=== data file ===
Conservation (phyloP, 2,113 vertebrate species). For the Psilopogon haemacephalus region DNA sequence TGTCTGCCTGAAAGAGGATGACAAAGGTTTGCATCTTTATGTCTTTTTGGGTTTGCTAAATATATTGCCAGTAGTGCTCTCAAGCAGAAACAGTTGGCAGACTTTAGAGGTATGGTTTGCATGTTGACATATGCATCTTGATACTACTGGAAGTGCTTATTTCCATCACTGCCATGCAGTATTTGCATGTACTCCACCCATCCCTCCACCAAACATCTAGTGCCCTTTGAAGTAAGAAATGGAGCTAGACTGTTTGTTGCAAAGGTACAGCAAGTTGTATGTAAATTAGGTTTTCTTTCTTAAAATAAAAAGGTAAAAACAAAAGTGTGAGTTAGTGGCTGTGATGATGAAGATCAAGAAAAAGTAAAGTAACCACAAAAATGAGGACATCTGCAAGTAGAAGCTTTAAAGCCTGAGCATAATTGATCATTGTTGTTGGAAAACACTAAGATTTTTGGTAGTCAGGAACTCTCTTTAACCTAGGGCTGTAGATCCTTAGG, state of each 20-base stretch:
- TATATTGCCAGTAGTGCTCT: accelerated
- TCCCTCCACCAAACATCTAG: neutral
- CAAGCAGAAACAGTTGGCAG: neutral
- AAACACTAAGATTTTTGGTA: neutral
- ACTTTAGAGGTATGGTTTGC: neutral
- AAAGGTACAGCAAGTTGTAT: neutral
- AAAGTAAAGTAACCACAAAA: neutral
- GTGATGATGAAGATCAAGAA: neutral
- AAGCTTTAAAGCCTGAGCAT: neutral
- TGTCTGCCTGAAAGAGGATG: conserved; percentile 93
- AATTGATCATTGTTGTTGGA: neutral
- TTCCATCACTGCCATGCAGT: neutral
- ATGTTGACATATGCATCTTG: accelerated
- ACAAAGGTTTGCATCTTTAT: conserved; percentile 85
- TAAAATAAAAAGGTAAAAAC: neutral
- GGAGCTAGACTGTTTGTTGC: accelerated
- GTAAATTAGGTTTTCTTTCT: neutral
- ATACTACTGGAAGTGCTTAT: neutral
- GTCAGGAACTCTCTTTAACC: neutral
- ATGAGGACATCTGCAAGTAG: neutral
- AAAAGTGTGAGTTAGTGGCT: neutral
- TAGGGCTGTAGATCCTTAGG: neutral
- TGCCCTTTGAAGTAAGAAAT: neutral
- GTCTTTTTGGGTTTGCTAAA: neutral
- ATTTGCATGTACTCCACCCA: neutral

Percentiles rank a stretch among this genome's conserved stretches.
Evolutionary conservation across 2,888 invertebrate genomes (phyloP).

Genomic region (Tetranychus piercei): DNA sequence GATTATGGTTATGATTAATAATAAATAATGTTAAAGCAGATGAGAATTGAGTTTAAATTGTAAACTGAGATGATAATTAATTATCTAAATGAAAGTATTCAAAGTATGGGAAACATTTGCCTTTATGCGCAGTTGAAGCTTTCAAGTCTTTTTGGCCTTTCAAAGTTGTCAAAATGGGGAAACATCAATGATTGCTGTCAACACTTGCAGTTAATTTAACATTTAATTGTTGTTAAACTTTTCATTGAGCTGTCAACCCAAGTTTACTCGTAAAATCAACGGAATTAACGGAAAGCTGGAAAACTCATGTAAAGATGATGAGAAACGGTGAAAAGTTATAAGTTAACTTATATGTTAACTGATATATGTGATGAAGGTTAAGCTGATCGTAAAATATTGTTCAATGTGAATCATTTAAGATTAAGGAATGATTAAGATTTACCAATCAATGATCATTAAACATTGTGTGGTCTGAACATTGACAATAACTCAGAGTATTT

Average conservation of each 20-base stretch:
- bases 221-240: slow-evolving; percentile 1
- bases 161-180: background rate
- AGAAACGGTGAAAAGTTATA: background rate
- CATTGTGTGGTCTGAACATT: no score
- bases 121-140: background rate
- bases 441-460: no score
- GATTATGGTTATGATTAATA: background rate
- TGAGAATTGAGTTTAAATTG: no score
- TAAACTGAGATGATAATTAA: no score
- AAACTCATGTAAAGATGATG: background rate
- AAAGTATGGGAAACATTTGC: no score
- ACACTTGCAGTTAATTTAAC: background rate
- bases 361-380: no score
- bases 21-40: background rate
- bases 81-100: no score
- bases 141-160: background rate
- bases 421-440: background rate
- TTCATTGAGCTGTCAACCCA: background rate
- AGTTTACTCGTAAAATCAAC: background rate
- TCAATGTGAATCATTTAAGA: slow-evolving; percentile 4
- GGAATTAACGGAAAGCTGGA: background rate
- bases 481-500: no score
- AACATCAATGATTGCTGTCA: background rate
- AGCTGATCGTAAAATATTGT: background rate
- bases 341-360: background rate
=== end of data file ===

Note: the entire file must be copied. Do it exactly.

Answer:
Conservation (phyloP, 2,113 vertebrate species). For the Psilopogon haemacephalus region DNA sequence TGTCTGCCTGAAAGAGGATGACAAAGGTTTGCATCTTTATGTCTTTTTGGGTTTGCTAAATATATTGCCAGTAGTGCTCTCAAGCAGAAACAGTTGGCAGACTTTAGAGGTATGGTTTGCATGTTGACATATGCATCTTGATACTACTGGAAGTGCTTATTTCCATCACTGCCATGCAGTATTTGCATGTACTCCACCCATCCCTCCACCAAACATCTAGTGCCCTTTGAAGTAAGAAATGGAGCTAGACTGTTTGTTGCAAAGGTACAGCAAGTTGTATGTAAATTAGGTTTTCTTTCTTAAAATAAAAAGGTAAAAACAAAAGTGTGAGTTAGTGGCTGTGATGATGAAGATCAAGAAAAAGTAAAGTAACCACAAAAATGAGGACATCTGCAAGTAGAAGCTTTAAAGCCTGAGCATAATTGATCATTGTTGTTGGAAAACACTAAGATTTTTGGTAGTCAGGAACTCTCTTTAACCTAGGGCTGTAGATCCTTAGG, state of each 20-base stretch:
- TATATTGCCAGTAGTGCTCT: accelerated
- TCCCTCCACCAAACATCTAG: neutral
- CAAGCAGAAACAGTTGGCAG: neutral
- AAACACTAAGATTTTTGGTA: neutral
- ACTTTAGAGGTATGGTTTGC: neutral
- AAAGGTACAGCAAGTTGTAT: neutral
- AAAGTAAAGTAACCACAAAA: neutral
- GTGATGATGAAGATCAAGAA: neutral
- AAGCTTTAAAGCCTGAGCAT: neutral
- TGTCTGCCTGAAAGAGGATG: conserved; percentile 93
- AATTGATCATTGTTGTTGGA: neutral
- TTCCATCACTGCCATGCAGT: neutral
- ATGTTGACATATGCATCTTG: accelerated
- ACAAAGGTTTGCATCTTTAT: conserved; percentile 85
- TAAAATAAAAAGGTAAAAAC: neutral
- GGAGCTAGACTGTTTGTTGC: accelerated
- GTAAATTAGGTTTTCTTTCT: neutral
- ATACTACTGGAAGTGCTTAT: neutral
- GTCAGGAACTCTCTTTAACC: neutral
- ATGAGGACATCTGCAAGTAG: neutral
- AAAAGTGTGAGTTAGTGGCT: neutral
- TAGGGCTGTAGATCCTTAGG: neutral
- TGCCCTTTGAAGTAAGAAAT: neutral
- GTCTTTTTGGGTTTGCTAAA: neutral
- ATTTGCATGTACTCCACCCA: neutral

Percentiles rank a stretch among this genome's conserved stretches.
Evolutionary conservation across 2,888 invertebrate genomes (phyloP).

Genomic region (Tetranychus piercei): DNA sequence GATTATGGTTATGATTAATAATAAATAATGTTAAAGCAGATGAGAATTGAGTTTAAATTGTAAACTGAGATGATAATTAATTATCTAAATGAAAGTATTCAAAGTATGGGAAACATTTGCCTTTATGCGCAGTTGAAGCTTTCAAGTCTTTTTGGCCTTTCAAAGTTGTCAAAATGGGGAAACATCAATGATTGCTGTCAACACTTGCAGTTAATTTAACATTTAATTGTTGTTAAACTTTTCATTGAGCTGTCAACCCAAGTTTACTCGTAAAATCAACGGAATTAACGGAAAGCTGGAAAACTCATGTAAAGATGATGAGAAACGGTGAAAAGTTATAAGTTAACTTATATGTTAACTGATATATGTGATGAAGGTTAAGCTGATCGTAAAATATTGTTCAATGTGAATCATTTAAGATTAAGGAATGATTAAGATTTACCAATCAATGATCATTAAACATTGTGTGGTCTGAACATTGACAATAACTCAGAGTATTT

Average conservation of each 20-base stretch:
- bases 221-240: slow-evolving; percentile 1
- bases 161-180: background rate
- AGAAACGGTGAAAAGTTATA: background rate
- CATTGTGTGGTCTGAACATT: no score
- bases 121-140: background rate
- bases 441-460: no score
- GATTATGGTTATGATTAATA: background rate
- TGAGAATTGAGTTTAAATTG: no score
- TAAACTGAGATGATAATTAA: no score
- AAACTCATGTAAAGATGATG: background rate
- AAAGTATGGGAAACATTTGC: no score
- ACACTTGCAGTTAATTTAAC: background rate
- bases 361-380: no score
- bases 21-40: background rate
- bases 81-100: no score
- bases 141-160: background rate
- bases 421-440: background rate
- TTCATTGAGCTGTCAACCCA: background rate
- AGTTTACTCGTAAAATCAAC: background rate
- TCAATGTGAATCATTTAAGA: slow-evolving; percentile 4
- GGAATTAACGGAAAGCTGGA: background rate
- bases 481-500: no score
- AACATCAATGATTGCTGTCA: background rate
- AGCTGATCGTAAAATATTGT: background rate
- bases 341-360: background rate